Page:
Kate Ricketts

Wellington born and bred, Kate Ricketts has travelled the world, taught English in Japan and missed out on two Radiohead concerts. From overplaying her Red Hot Chili Peppers and Aqua cassettes as a young girl to discovering local music at The Rogue and Vagabond, Kate has now fully immersed herself in arts, music and daily acts of generosity with Boosted, and through her regular support of One Percent Collective and our partner charities.


After studying Art History in Otago, running a gallery in Queenstown and working in Maˉori art promotion at Toi Maˉori Aotearoa, I decided to move to Japan. My plan was to learn Japanese and support the building of arts relations between Japan and New Zealand, but fate intervened and instead I moved to London with my partner. Unfortunately, fate played its hand again and my partner got ill so I was unable to work in the arts. When he recovered we continued to travel the world until ending up back home where I scored a role with the Arts Foundation of New Zealand (they run Boosted) who have been raising money for the arts for 15 years. 

As Project Manager and Digital Producer I lead a team of eight kickass individuals who grow and support the number of arts projects that successfully crowdfund with Boosted. We have a pretty broad definition of what art is and cover a range of creative endeavours including the sonic arts, fashion, game design and architecture.

Through great mentoring, and a bit of osmosis, I have picked up really valuable fundraising experience. Most groups I am involved with need money to achieve their goals, and for a lot of people figuring out where to go and how much to ask for can be really tough. One of my favourite parts of my job is helping people discover what makes them unique and exciting; what it is about their story that will resonate with their crowd. 

I love that Boosted educates, funds and connects creatives. Crowdfunding is a tool based on really old-school fundraising strategies; it is a tool that helps gather supporters in one place, exciting them and making it easy for them to join something. Thanks to crowdfunding, music that is considered ‘uncommercial’ now has a way of being supported by the many generous communities out there. It’s such a fun process for the person donating, but also requires a generosity of spirit from the artist too.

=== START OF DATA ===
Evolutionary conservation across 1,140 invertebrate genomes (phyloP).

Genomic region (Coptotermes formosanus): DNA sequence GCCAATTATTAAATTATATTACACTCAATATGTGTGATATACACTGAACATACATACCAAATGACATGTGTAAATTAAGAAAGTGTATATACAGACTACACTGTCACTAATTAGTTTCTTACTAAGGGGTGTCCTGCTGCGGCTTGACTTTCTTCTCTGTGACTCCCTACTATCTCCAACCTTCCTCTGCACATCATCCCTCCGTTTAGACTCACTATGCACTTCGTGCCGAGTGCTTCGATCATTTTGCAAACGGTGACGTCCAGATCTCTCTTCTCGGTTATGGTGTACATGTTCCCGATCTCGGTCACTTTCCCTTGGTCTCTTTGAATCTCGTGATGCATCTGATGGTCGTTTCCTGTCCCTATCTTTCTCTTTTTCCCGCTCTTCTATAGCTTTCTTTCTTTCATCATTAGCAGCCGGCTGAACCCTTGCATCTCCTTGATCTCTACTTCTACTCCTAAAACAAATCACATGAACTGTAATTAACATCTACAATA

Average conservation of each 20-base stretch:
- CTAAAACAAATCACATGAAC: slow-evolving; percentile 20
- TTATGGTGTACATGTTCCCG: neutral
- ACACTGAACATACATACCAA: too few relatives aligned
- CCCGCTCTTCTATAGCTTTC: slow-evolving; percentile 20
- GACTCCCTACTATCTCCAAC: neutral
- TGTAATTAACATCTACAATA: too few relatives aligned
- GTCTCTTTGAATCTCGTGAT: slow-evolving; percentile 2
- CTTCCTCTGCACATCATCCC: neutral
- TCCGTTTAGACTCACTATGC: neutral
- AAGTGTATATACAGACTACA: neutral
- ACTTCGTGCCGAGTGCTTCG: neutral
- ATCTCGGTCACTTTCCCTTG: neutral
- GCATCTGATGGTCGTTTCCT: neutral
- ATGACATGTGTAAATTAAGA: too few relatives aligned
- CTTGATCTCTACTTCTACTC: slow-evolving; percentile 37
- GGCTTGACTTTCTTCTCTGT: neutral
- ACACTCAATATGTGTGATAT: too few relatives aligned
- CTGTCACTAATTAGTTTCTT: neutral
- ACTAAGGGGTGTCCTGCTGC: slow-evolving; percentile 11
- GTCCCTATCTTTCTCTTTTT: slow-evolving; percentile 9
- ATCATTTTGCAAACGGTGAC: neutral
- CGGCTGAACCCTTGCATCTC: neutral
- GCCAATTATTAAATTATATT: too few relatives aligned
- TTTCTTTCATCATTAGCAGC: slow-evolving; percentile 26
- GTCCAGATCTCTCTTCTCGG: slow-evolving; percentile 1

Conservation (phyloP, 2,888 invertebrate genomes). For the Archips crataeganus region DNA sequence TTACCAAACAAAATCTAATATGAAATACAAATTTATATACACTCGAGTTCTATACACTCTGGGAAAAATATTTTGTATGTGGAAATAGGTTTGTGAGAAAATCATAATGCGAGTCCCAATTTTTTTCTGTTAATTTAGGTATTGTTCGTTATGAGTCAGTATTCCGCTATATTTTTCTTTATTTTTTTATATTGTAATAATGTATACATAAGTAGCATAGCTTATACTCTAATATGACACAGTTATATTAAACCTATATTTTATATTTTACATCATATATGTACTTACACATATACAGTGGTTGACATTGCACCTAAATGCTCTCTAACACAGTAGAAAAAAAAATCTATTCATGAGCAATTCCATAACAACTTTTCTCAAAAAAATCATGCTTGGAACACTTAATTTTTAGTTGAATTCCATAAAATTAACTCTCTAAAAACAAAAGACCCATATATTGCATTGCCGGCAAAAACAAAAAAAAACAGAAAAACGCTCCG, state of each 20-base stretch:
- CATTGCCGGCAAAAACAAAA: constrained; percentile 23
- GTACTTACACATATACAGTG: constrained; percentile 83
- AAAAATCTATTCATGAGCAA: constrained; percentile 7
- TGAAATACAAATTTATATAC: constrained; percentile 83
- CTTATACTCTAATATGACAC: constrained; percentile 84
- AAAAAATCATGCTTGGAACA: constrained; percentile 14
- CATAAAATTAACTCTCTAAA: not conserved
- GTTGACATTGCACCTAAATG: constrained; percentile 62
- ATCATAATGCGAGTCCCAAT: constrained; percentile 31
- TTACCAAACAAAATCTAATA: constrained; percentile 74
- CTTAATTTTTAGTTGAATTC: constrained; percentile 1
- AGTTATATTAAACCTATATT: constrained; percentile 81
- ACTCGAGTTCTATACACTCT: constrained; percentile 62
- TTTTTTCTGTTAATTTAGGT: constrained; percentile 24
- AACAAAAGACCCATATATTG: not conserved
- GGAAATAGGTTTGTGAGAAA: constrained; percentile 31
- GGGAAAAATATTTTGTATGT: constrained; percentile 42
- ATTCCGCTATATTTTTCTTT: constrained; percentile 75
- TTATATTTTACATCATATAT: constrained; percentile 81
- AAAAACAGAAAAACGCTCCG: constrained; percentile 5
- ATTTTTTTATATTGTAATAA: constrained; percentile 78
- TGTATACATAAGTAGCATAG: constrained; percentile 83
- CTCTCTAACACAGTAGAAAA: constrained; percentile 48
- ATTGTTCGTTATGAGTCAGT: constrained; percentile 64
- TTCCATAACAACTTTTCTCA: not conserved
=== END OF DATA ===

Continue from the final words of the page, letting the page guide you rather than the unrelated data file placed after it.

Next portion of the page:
For example, the artist can take fans behind the scenes of the recording process or invite them to be part of creating something new. Now, non-music makers suddenly have access to something that they think is pure magic – music. Supporters need to be fostered and loved, and when an artist shares something special with them this relationship continues to grow and creates a cycle of giving.

Working in the arts I would come across amazing acts of philanthropy every day and Boosted is no exception. So many projects have received last minute, incredibly generous donations and, more often than not, these knights in shining armour swoop in and save the day anonymously. While this is awesome, I do think that you should put your name against what you support – it’s an endorsement that you believe that person or group are doing great things. Your excitement and support can be contagious.

Being at Boosted has taught me a lot of valuable skills but it has also made me far more generous with my time, my money and, strangely, my social media output. I get a thrill from seeing projects I was part of come to fruition. I celebrate the successes of organisations that I support and get some awesome feel-good factor as they become stronger or try new things. Now it’s your turn – go forth and be generous!

Get ya boost on at www.boosted.org.nz

Photography by Pat Shepherd. Words by Jd Nodder

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